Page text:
LANGUAGE ADVISORY: This podcast contains language that may offend some listeners, especially listeners who don't like band names that include profanity.
For a minute, it looked like the 2012 South By Southwest music conference would limp to a close. Late on Saturday night, Bob Boilen walked out of a frustrating set by SBTRKT that was filled with grumpy fans, thinking that his time in Austin was about to end on a down note.
"I walked down the street and there's this Qawwali band playing with 12 musicians, just right down by the Driskill [Hotel]," Bob said. "And there were people dancing, people in Irish hats clapping along and dancing, a man running as fast as he could, he said, 'This is my music!' And then it's over and I walk 12 feet and there's this band from Colombia playing with these beautiful dancers in these white dresses."
SXSW can be overwhelming, but it's never too late for a pleasant surprise or two. The final night before NPR Music's team would depart from Austin offered surprises in many shapes. (You can find all our coverage, including concerts, blog posts and more, at our main SXSW page.)
In East Austin, Ann Powers saw Bay Area-based cocaine rap purveyors The Jacka and Husalah sneak both Black Sabbath's "Iron Man" and a bit of mariachi into a set she called "heartwarming." And she closed out her night by seeing "one of those collaborations that SXSW is famous for: GZA, the rapper from the Wu-Tang Clan, with Grupo Fantasma, the Latin funk band based here in Austin. Really high-energy. It was amazing how that band turned their Latin sound into hip-hop beats."
Bob caught a set by New Orleans Sissy Bounce artist Vockah Redu: "It was really amazing, and you can see emotionally how it really hits people. It's very powerful."
Not everything great was a surprise.
Said Stephen Thompson: "I saw some folk artists perform at St. David's Cathedral. They had guitars and they sang like angels."
Those angelic folk singers go by the name The Milk Carton Kids. "Two boys singing in Simon & Garfunkel-esque harmonies with acoustic guitars. It sounds on paper [like] the most Thompsonian nonsense, just angelic folk pop," Stephen said. But, "They have a song called 'Charlie,' and Robin, it would have killed you dead if you had heard it. It was a song for the daughter that he hopes to one day have, and as the father of a daughter, it's just exactly what you would hope someone to say. ... It was just beautiful."
Two more highlights from St. David's: the rock band Firehorse, led by Leah Siegel, and the prolific-but-underappreciated singer/songwriter Micah P. Hinson, who has, in Stephen's words, a "thousand-year-old voice."
Robin Hilton missed Hinson, but caught a couple of hard rock acts with NPR Music producer and photographer Mike Katzif. The first, Psychedelic Horses---, were "Three entirely indifferent stoner dudes who were just like, 'Whatever, errrrghghhh," Robin says. "It was kind of a sloppy mess of a performance, but it was fun."
After that set, a crowd gathered to see the hard rock band Ceremony turned into a mosh pit that separated Robin from Mike, who was getting "boinked" on the head while trying to photograph the band. "It was kind of a horrifying punk-metal experience."
But Robin called the British pop-rock group Slow Club his highlight of the day. "I had never heard of them, but I ran into Alisa Ali of WFUV and she took me to the show," he said. "I was in love immediately."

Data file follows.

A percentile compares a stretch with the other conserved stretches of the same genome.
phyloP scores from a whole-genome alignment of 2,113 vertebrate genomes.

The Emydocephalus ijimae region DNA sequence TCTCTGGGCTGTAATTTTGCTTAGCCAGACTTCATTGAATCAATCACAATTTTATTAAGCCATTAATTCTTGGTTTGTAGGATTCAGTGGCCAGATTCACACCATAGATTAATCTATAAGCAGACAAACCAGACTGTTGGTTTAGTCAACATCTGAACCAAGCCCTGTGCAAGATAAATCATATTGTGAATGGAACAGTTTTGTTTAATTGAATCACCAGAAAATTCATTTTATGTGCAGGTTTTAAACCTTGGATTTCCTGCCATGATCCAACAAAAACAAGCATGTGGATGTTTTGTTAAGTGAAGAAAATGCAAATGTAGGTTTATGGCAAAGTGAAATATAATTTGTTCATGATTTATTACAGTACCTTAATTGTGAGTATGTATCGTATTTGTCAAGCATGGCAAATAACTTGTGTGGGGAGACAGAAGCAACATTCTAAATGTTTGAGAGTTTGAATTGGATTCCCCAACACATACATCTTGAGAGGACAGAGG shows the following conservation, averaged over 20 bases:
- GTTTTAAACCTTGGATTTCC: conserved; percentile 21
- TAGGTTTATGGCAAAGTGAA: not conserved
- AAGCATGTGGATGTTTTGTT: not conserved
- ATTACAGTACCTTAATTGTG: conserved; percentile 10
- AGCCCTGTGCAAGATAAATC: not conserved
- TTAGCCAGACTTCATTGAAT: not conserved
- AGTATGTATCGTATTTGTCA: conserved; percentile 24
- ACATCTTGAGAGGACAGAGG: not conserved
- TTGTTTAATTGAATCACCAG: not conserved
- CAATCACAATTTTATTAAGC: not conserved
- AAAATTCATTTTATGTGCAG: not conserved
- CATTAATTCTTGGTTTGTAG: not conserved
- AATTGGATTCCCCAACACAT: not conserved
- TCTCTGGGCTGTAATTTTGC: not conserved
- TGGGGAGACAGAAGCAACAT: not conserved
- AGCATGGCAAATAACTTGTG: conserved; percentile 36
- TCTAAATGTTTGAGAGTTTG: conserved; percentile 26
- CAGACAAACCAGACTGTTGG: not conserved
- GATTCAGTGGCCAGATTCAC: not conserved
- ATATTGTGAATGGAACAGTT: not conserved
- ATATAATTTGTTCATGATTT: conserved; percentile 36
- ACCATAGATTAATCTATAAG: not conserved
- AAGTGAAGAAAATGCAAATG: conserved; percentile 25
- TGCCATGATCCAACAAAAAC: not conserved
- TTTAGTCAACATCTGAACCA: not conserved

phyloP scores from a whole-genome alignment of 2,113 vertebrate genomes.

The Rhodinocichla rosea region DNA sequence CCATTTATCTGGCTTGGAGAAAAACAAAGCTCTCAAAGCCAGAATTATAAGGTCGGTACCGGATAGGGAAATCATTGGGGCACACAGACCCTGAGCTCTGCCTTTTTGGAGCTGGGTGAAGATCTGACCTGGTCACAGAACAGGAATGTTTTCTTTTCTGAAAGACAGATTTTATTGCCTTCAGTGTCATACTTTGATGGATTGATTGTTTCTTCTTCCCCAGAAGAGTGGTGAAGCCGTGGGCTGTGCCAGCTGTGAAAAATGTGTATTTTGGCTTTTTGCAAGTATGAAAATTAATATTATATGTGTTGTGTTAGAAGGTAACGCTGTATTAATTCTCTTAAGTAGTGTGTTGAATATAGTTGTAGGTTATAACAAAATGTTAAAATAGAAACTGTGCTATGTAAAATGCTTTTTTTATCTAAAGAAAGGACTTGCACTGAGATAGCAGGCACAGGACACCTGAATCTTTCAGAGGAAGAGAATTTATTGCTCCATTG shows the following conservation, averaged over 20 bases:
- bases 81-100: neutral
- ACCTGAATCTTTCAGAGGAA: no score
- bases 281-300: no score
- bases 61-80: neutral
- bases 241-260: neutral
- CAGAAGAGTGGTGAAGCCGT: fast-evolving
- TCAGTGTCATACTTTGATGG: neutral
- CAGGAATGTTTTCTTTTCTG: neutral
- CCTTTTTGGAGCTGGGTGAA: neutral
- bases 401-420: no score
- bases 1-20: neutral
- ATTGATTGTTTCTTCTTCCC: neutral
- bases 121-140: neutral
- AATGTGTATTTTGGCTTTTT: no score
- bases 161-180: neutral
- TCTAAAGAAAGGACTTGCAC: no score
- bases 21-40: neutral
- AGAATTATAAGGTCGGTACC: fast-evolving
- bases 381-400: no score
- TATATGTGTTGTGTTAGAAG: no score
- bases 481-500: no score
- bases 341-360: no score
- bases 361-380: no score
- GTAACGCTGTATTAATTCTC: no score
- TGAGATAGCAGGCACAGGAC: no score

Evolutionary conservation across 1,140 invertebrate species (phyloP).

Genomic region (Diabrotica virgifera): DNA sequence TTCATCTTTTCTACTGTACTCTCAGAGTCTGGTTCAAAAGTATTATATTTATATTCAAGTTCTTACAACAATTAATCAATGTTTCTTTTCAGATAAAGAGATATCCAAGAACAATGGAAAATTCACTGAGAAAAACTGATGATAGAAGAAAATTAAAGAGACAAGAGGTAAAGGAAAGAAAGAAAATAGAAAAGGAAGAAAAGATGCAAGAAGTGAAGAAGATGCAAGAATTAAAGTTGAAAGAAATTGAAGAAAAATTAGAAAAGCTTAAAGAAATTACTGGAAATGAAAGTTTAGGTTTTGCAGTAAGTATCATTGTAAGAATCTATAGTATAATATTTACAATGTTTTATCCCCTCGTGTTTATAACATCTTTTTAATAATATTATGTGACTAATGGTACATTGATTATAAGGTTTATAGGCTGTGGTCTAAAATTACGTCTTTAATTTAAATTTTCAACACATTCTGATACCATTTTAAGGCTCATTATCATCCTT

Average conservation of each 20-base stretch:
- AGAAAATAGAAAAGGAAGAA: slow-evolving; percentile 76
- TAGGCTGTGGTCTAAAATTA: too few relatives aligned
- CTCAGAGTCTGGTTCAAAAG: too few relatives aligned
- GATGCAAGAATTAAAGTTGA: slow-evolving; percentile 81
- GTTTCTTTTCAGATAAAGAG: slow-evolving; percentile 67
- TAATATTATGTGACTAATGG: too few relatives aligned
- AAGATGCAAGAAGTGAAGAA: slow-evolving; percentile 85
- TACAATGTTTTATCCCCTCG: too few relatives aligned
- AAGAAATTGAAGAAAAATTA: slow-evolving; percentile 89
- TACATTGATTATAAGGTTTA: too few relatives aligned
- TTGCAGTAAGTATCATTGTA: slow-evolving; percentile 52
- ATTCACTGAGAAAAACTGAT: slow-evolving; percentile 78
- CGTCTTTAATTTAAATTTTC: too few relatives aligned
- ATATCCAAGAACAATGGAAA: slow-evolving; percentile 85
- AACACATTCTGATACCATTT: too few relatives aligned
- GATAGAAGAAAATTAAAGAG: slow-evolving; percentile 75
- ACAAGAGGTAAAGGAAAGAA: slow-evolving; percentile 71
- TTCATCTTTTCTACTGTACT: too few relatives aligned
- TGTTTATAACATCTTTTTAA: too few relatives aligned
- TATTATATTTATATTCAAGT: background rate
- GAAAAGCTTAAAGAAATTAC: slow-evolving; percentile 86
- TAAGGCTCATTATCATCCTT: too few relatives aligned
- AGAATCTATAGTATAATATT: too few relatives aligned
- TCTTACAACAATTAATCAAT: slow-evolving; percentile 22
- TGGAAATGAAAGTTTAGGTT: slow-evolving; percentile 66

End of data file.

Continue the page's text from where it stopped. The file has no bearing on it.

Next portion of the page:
Bob wasn't entirely sold on blue-eyed soul singer Allen Stone: "He's a super-talented fellow with an incredible band, [but it's] not my music." There was something notable about the show, though. "Ann, he has your hair and my hat."
Saturday gave Ann her favorite set of the entire week (including the two-and-a-half hour Springsteen concert): the Queens rapper Nas performing his classic album Illmatic in its entirety. That's a trend many older artists have embraced, but Nas took the performance to a new level.
"He had this complete set that was Queensbridge projects, [with a] big sign and buildings that looked like New York City and video that was just crazy and he was almost acting out the complete album," Ann said. "He had DJ Premier and Pete Rock and the other rapper, AZ, who appears on the album. And obviously, it was one of those sets where the audience knew every word, but I was thinking, 'This thing could go to Broadway!' It was a theater piece! 'Nas On Broadway!' That's my new cry."
What act would the guys anoint as their favorite?
Bob broke his rule about only watching performers he'd never seen before a few times, and it paid off in his favorite set of the week: Patrick Watson, "hands down."
"There were some bigger surprises, but I'd agree," Robin said. "Patrick Watson was the most moving that I'll be thinking about for a long time."
Stephen tried to get away with naming a half-dozen bands, at first. "I cried at three different things!" Bob pressed him to pick one. "I'm gonna go with Kishi Bashi, and kind of as a representative of somebody who did not get approved to play the festival and yet there were still these miraculous performances. It's just a sign that as incredibly all-encompassing and enveloping as this experience is over the course of four days, there are still so many discoveries beyond it," he said. "It's such an incredibly invigorating experience. We're here at the end of night five, and as much as I'm not sure any of us want to see a show tomorrow night, I always come out of it feeling full of excitement about music."
We can't wait until next year.